Published: 2001, Hodder Children’s Books
Summary: Melinda Sordino busted an end-of-summer party by calling the cops. Now her old friends won't talk to her, and people she doesn't even know hate her from a distance. The safest place to be is alone, inside her own head.
But even that's not safe. Because there's something she's trying not to think about, something about the night of the party that, if she let it in, would blow her carefully constructed disguise to smithereens. And then she would have to speak the truth.
What I liked: Well, I can’t believe I’ve only just read this one! It’s been on my list of books to read for years and I’ve finally picked up a copy. I’d heard so many wonderful things about it that I knew I had to check it out and I’m so glad I did.
I knew I’d enjoy Speak before I started reading it but the things I’d been told hadn’t quite prepared for the fantastic writing, heartbreaking storyline and memorable characters. I won’t be forgetting Melinda or the excellent portrayed Mr Freeman for a long time.
Speak is the story of timid Melinda Sordino, who had been outcast at high school for calling the police at an out of control summer party. Back then Melinda had friends, she was even quite popular but after the party nobody wants to have anything to do with her. More than that, though, they go out of their way to terrorise and isolate her. Speak is a powerful story that underlines just how difficult a time high school can be when you’re not part of the in crowd.
One of the things I enjoyed most about Speak is that Melinda never once feels sorry for herself, or asks for your sympathy. She’s so resigned to the whole situation that she just finds ways to pass the time and try to forget the terrible situation she’s in. She has nobody to speak to, not even her parents and all she has to fall back on is an art project she pours her emotion into.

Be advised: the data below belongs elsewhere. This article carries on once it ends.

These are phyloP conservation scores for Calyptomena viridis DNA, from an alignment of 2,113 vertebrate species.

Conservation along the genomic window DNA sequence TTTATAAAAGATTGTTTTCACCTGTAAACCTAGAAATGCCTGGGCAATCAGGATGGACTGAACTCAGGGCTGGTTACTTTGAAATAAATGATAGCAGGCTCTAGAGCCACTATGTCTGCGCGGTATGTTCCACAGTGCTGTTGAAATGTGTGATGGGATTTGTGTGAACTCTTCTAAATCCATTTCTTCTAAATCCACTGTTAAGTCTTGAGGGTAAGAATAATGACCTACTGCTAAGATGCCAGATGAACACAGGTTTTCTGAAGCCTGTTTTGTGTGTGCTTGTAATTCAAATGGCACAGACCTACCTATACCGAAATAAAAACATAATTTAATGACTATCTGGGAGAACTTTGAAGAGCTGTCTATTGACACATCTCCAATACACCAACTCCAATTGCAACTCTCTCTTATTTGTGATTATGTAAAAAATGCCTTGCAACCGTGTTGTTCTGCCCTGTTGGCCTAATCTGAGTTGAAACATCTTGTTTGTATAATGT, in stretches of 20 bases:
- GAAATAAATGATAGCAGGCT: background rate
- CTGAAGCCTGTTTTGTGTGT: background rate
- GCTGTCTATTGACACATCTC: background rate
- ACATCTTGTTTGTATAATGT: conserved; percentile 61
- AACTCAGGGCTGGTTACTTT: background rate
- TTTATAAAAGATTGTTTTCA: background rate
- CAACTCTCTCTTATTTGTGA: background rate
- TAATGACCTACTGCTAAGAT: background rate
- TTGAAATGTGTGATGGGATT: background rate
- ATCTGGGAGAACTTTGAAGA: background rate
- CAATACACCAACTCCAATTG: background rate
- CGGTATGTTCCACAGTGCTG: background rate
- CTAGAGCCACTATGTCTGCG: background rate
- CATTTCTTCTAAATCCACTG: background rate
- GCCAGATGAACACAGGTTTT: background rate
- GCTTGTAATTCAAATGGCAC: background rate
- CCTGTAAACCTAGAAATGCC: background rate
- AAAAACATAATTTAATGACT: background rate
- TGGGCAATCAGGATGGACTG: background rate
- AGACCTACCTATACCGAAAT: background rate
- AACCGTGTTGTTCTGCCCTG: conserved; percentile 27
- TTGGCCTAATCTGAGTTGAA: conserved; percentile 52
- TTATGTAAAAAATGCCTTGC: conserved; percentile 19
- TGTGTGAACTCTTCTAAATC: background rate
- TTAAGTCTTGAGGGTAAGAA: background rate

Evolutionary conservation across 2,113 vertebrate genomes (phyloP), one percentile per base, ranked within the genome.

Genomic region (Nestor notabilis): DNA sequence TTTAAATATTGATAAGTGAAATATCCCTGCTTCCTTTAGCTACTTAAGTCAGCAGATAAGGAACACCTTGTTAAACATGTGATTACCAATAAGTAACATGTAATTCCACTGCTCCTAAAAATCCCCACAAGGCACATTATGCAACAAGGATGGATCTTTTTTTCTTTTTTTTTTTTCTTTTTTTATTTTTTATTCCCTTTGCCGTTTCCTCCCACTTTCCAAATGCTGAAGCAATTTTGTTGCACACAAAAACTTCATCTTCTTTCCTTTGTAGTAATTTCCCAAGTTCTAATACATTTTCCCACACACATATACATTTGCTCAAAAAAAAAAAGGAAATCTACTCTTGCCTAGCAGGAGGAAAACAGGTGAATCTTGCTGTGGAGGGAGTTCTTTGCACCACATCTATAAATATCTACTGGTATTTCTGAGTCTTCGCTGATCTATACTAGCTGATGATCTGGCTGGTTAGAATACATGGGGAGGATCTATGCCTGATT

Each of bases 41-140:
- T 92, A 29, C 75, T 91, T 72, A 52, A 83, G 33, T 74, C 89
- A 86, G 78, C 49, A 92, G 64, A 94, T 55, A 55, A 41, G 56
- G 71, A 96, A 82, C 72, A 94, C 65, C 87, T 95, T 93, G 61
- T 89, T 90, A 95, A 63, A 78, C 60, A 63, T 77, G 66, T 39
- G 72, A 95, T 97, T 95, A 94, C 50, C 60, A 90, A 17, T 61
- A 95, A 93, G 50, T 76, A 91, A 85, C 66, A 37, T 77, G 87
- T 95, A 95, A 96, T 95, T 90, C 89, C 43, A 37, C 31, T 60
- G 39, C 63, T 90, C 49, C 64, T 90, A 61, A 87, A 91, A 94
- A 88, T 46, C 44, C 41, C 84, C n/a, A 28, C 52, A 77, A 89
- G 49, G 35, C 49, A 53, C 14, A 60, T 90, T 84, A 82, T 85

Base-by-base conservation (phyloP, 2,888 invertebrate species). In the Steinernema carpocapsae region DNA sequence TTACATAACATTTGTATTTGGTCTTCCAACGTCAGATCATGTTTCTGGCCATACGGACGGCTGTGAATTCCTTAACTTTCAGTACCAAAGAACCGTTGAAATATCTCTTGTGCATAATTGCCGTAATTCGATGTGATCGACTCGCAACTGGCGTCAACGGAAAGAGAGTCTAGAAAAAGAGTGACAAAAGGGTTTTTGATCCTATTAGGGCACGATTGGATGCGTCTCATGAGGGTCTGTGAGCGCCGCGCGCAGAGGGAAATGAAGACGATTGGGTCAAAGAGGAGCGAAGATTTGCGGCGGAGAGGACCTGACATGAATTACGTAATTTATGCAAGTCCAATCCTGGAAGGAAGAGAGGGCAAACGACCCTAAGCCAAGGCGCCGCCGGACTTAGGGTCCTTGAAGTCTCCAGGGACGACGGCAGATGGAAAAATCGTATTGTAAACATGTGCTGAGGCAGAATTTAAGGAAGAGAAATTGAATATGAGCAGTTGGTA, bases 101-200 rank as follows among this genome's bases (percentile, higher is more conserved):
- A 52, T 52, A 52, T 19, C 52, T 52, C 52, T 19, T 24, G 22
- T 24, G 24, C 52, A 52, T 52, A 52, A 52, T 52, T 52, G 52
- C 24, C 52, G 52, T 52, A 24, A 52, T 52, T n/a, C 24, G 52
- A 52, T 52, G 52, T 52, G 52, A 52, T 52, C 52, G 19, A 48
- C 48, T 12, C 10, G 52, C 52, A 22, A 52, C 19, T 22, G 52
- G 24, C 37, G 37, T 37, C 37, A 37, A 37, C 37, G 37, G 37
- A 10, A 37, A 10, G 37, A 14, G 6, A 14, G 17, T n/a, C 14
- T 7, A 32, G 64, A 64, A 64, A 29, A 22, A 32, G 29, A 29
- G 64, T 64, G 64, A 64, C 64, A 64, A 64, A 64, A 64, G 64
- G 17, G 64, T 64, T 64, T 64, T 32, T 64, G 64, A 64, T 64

The slow reveal of what really happened to Melinda at the party is brilliant and really draws you into the story. Anderson reveals just enough to keep you enticed but doesn’t give the full details away until one, unexpected chapter towards the end of the book. I was so used to what happened to Melinda being a mystery that I was a little shocked when Anderson went ahead and announced it so bluntly. However, looking back on it I think that was a clever move as it had far more dramatic impact that way.
Everybody praises Speak for its excellent characterisation, honest plot and wonderful denouement and, happily, I have now joined the ranks of those who sing its praises. Hurrah.
What I didn’t like: I try to stay far away from spoilers when I know a book is on my TBR list but, with this one, I’m sorry to say the ending was revealed to me before I started reading. This obviously isn’t an issue I had with the book but it was frustrating that I couldn’t read Speak with quite the same excitement as a reader who had no idea of the brilliant ending.
First line: “It is my first morning of high school. I have seven new notebooks, a skirt I hate and a stomach ache.”
Final thoughts: As somebody a little late into the Speak fan club, I’m now a fully fledged member and would recommend it to anybody who enjoys a observing the highs and lows of high school.
Read if you liked: Some Girls Are by Courtney Summers